As the political climate gets stormier, the internet becomes weirder.
The New York Times published an article Sunday about "alternative facts" after Kellyanne Conway, senior advisor to President Donald Trump, hours earlier characterized dubious stats from White House press secretary Sean Spicer that way.
Later on Sunday, someone bought the web domain www.alternativefacts.com, which has been redirecting visitors to the Times' article. "The Times did not purchase the URL," Linda Zebian, the newspaper's director of communications, said in an email.
So, it appears someone—an internet troll or a prankster, it would seem—purchased the domain from GoDaddy in order to … mock the article? Or perhaps the person wanted to promote the piece. Who knows?
Some Twitter users assumed the Times was trolling Trump.
I just checked on the availability of the domain https://t.co/3VzxyXbmkm
…well done @nytimes
— Jensavaneshvar (@tongotongoz) January 23, 2017
— Guy Le Jeune (@GuyLeJeune) January 23, 2017
— Thomas Rudolf (@th_rudolf) January 23, 2017
On Sunday, Conway was speaking to NBC's Meet the Press host Chuck Todd and defending Spicer, who the day before seemed to have claimed Trump's was the most-attended inauguration in history. That claim appeared to be false.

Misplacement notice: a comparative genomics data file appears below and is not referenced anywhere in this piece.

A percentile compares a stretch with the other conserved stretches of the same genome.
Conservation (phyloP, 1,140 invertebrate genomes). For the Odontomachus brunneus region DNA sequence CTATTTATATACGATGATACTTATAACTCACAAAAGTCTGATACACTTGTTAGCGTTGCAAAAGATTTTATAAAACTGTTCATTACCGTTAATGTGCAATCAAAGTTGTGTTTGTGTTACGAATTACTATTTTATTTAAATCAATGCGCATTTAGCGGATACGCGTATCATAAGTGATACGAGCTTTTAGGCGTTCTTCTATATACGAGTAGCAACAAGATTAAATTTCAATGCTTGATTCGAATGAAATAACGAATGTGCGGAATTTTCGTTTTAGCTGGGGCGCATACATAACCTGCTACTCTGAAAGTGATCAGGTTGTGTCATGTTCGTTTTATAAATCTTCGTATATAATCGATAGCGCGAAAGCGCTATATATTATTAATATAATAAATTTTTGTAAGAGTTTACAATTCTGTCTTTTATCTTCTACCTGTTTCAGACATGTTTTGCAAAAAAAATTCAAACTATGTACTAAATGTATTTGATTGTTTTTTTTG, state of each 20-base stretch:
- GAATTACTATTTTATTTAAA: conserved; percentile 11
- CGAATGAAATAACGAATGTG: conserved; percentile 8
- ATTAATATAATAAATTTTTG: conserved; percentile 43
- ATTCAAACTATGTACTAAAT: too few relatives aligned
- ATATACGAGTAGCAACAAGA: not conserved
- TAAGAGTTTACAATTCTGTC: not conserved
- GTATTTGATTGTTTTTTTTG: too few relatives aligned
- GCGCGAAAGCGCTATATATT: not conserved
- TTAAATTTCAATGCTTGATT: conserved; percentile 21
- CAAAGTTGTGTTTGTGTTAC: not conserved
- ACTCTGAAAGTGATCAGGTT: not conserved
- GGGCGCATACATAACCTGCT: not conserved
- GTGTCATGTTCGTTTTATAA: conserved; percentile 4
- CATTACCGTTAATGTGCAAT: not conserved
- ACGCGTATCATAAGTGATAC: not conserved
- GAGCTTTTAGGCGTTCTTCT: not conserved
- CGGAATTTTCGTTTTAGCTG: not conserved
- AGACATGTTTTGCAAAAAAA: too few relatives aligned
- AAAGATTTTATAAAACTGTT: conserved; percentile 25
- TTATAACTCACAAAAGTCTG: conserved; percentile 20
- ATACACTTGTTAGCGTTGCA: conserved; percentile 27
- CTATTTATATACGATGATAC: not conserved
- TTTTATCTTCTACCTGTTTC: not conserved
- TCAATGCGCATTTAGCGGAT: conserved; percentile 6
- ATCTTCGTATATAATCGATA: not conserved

UPDATE: Spicer, in a press conference on Monday, stated that he intended to mean more people watched Trump's inauguration—whether on TV, on the web or in person—than any other inauguration in history.
At any rate, Conway's attempt to recast Spicer's initial, clumsy statements as "alternative facts" inspired criticism, mockery and many a social media reference to George Orwell's 1984. (The hashtag #alternativefacts trended nationally on Twitter.)
— David Taylor (@wdavidotaylor) January 22, 2017
And, as it turns out, Conway inspired an enterprising individual to partake in a little web weirdness. GoDaddy doesn't publish its customers' names nor how much they pay for URLs.